If anything, it's the comparing of NBC Boston to KNTV that is 100% irrelevant. You're better off comparing apples to lawn furniture.

 

 

Doesn't change the fact that this is a parochial market. You either are a known quantity like 4, 5, 7 or 25... or you have zero chance.

 

 

 

How many people are really watching NBC prime time on NBC Boston and not on demand (which can count in the ratings reports) or on Sinclair's WJAR?

 

Plus, it's obvious that people who are watching NBC prime time - if they are doing so on NBC Boston - are tuning out after 11pm and heading to either 4, 5, 7 and 25. No one is watching their newscasts.

 

People watch CBS prime time in Detroit, too, but if WWJ tried a newscast, it would fail just like their previous attempts.

 

 

 

Or, they gain absolutely no traction as people will continue to seek out either 4, 5, 7 and 25 for their news.

 

It's the same argument with carrying an occasional Patriots football game and assuming that the Patriots will make it to the Super Bowl. It's foolhardy for NBC to bet on Tom Brady covertly deflating a few more good footballs and continuing to make Roger Goodell's life miserable so NBC Boston's news operation can be lifted ever so slightly.

 

 

 

NBC is more happy with a poorly-performing O&O because they get to pocket all the money. We all knew that. Its why this was even a thing in the first place.

 

 

 

Bottom line: NBC has a guaranteed ratings embarrassment in a top 10 market on their hands with a scant chance it will ever improve... unless 4, 5, 7 and 25 all fall off the face of the earth.

Known quantity or not, viewers in the Bay Area still had trouble accessing KNTV during it's startup days as an NBC affiliate. The station's signal did not adequately cover the market. Plus, there was the whole b.s. involving the branding and cable/sat/OTA channel positions that confused viewers. (i.e. NBC 3/NBC 11/NBC Bay Area...) There are a lot of similarities between both and it probably is why they were so [over] confident in leaping into this Boston venture.

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Known quantity or not, viewers in the Bay Area still had trouble accessing KNTV during it's startup days as an NBC affiliate. The station's signal did not adequately cover the market. Plus, there was the whole b.s. involving the branding and cable/sat/OTA channel positions that confused viewers. (i.e. NBC 3/NBC 11/NBC Bay Area...) There are a lot of similarities between both and it probably is why they were so [over] confident in leaping into this Boston venture.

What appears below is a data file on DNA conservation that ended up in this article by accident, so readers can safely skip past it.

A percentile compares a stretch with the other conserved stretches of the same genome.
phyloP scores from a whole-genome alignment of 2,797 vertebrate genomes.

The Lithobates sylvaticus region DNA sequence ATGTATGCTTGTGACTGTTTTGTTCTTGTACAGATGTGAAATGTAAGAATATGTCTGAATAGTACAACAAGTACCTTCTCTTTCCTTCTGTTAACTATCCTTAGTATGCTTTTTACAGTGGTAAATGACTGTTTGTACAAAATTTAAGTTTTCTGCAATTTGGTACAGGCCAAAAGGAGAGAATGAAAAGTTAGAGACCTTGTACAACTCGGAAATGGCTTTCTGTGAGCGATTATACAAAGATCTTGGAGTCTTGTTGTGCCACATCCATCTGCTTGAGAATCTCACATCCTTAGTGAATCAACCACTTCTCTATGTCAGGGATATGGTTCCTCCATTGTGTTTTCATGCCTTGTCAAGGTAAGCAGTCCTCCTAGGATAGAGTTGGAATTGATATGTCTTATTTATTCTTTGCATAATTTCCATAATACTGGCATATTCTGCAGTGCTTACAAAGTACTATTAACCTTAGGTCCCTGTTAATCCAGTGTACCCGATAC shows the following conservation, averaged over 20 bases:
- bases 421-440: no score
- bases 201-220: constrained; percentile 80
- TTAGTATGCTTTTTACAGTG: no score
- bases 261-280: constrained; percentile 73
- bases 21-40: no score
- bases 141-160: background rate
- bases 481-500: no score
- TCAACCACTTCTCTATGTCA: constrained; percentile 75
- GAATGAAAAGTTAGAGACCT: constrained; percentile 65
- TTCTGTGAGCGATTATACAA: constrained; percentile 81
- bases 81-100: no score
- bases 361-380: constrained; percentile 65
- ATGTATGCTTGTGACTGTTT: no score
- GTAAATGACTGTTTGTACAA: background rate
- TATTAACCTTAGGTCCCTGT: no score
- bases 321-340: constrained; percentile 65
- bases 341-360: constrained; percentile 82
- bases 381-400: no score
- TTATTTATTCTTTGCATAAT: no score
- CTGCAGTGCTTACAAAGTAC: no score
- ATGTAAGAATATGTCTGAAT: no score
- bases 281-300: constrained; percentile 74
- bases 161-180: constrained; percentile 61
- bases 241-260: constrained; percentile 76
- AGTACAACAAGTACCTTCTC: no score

The "NBC 3" branding happened under Granite. Of course that was doomed from the start and was switched to "NBC 11" after NBC took over.

 

The other thing to remember is... Granite signed the NBC affiliation contract for KNTV about 1-1/2 years ahead of time, in the summer of 2000 (KNTV dropped ABC when the deal with NBC was signed, and took the WB as a stopgap). But that deal (not that different from the same contract Young Broadcasting balked at with KRON) and its stipulations and directives from NBC became a massive drain on Granite.

 

That's why Granite cut ties and announced the sale of KNTV to NBC one month before the switch happened... and wasn't consummated until later that spring.

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Sorry... but the disparate over the air channel numbers are irrelevant. Boston is one of the most heavy cable/satellite markets in the nation. Less than 5% of viewing is over the air. Additionally, and this is the most important thing to recognize, all ratings reports show NBC prime time programming is generally doing quite well, and is reflective of the rest of the nation.